About 500 people gathered at the B.C. legislature in Victoria chanting and carrying placards.
Shelagh Bell-Irving attended the protest in support of the First Nation blockade.
“This is wrong and we have to stop it. We need to shut down Canada now and let the government know we the people are running the show and not them.”
— With files from Dan Healing in Calgary, Dirk Meissner in Victoria, Mike MacDonald in Halifax, Kristy Kirkup in Ottawa, Hina Alam in Vancouver and Paola Loriggio in Toronto.
Companies in this story: (TSX:TRP)
Terri Theodore , The Canadian Press
Canada’s Forestry Sector is World-Class. Here’s Proof.
Most Canadians already understand that Canada’s forest industry is world-class. Compared to most other nations with the largest forest industries, we go above and beyond the standard call to reduce the environmental impacts associated with harvesting trees.
Home to about a third of the boreal forest found globally, Canada currently has several sustainable initiatives in place to make sure our forested lands regenerate accordingly. Through continued research and development, these initiatives are ever-evolving to further advance Canada’s global leadership in sustainable forest management practices.
Here are several facts showing just how Canada’s forest sector is world-class, which should be excellent examples for other nations looking to up their game on sustainable forestry practices in the pursuit of a healthier global environment.
12 Facts on Sustainable Forestry Practices in Canada
#1 – Canada has one of the lowest deforestation rates in the world, with just 0.01% of total deforestation in 2018 – much lower than that seen in the Amazon.
#2 – Canada’s boreal wetland habitats are well protected. In Ontario and Quebec, for example, at least 50% of the wetland-rich northern boreal regions are protected by the provincial government.
#3 – Canada’s forestry sector is investing heavily into reforestation efforts, planting roughly 600 million new trees annually.
#4 – Canada’s forestry sector has reduced its greenhouse gas (GHG) emissions substantially; From 2007 to 2017, the industry dropped energy use by 24% and total fossil GHG emissions by 40%.
#5 – Canadian law requires any disturbed forests by industry must be 100% reclaimed.
#6 – Canada’s forestry sector has committed to help remove 30 megatonnes of CO2 per year by 2030, a substantial amount that will contribute to improving our country’s emissions profile considerably.
#7 – More than 440 million seedlings were planted across Canada in 2018.
#8 – As of 2016, around 200 million of Canada’s 348 million hectares of forests had a long-term forest management plan.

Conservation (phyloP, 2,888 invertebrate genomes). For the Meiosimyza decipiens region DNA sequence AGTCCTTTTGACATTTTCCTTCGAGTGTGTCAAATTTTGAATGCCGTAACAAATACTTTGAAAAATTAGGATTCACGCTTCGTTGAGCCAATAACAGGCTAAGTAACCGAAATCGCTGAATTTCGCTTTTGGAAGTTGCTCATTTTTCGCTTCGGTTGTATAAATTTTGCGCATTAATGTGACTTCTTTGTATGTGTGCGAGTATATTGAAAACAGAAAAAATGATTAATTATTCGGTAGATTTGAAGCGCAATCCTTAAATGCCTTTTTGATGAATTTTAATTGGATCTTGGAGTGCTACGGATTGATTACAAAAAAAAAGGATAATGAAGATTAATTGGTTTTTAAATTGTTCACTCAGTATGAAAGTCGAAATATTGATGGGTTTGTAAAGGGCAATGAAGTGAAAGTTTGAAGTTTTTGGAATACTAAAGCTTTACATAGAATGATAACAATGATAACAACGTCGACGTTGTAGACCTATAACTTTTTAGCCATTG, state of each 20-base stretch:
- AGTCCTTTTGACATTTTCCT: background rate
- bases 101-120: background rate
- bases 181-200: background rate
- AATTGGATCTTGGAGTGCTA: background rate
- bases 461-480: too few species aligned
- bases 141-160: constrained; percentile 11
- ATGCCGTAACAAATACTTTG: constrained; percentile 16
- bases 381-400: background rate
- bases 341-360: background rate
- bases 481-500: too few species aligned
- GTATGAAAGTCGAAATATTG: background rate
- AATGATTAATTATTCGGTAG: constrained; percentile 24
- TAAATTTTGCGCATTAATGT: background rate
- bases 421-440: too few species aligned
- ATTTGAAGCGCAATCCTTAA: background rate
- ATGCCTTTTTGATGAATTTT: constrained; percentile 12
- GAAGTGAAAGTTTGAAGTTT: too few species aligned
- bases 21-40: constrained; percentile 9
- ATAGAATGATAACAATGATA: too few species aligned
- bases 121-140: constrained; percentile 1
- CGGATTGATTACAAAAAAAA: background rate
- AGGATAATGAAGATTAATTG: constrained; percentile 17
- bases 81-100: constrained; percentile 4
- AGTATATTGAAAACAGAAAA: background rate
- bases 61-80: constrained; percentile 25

#9 – Today, roughly half of Canada’s forests are certified to third-party standards of sustainable forest management.
#10 – Canada’s boreal forest is largely undisturbed, with 80% of it being relatively untouched and free of industrial disturbance.
#11 – Since 1990, less than 0.5% of Canada’s forested lands have been converted to a non-forest land use.
#12 – Canada will be the first nation in the world to launch a satellite that will specifically monitor wildfires – nothing else.
Sources: Natural Resources Canada, Forest Products Association of Canada
Canada is a Leader in Sustainable Forestry – We Should Be Proud!
The evidence is in, and it’s clear that Canada is a global leader in sustainable forestry practices. Learn more about why this matters by joining our conversations on Facebook, Twitter, and Instagram today – hope to see you there!
Ethics prof at one of Canada’s oldest universities on temporary paid leave for stance against forced vaccinations
Huron University in London, Ontario, was incorporated way back in 1863 as one of the founding colleges of Western University. Western is one of the largest universities in Canada.
On the University’s website under academic objectives, Huron University strongly encourages “critical thinking through excellent teaching and research”. But it appears critical thinking may have landed a university ethics professor in a career ending dilemma. Dr. Julie Ponesse has been teaching Ethics at Huron for 20 years. Dr. Ponesse says the University of Western Ontario has barred her from campus and put her on temporary paid leave for taking an ethical stance against the University’s vaccine policy.
Here is the first measure of that policy as highlighted on the University website.
- Mandatory Vaccination on Campus: Huron and its affiliate partners are implementing a vaccination policy which will require proof of vaccination or have an exemption in order to come on campus, including living in residence. Those with an exemption must be tested for COVID-19 twice weekly. There is no testing option for those who choose not to be vaccinated. Those without proof of vaccination or an exemption will not be permitted on campus.
Professor Ponesse says just a few days before the school year began, she was mandated by her employers to take the vaccine immediately. As an Ethics educator she decided it was her job to teach her students it’s ethically wrong to force people to take a vaccine. Instead of lining up for the jab, Dr. Ponesse went to her office and recorded a video which has now been seen across Canada tens of thousands of times. At the end of the video a statement appears indicating Professor Julie Ponesse was dismissed by her employers on September 7.
The video is being shared and commented on by Canadians from coast to coast, in various social media platforms. It’s a fascinating discussion on ethics in a terribly confusing and controversial time, by an experienced ethics professor who has courageously put her ethics ahead of her career.
The video has been taken down by both Facebook and Twitter for statements Ponesse makes about the effectiveness of vaccines. This video was reloaded to Facebook. Supporters of Dr. Ponesse have also posted it to Instagram. We’ve posted two links in case one is taken down yet again.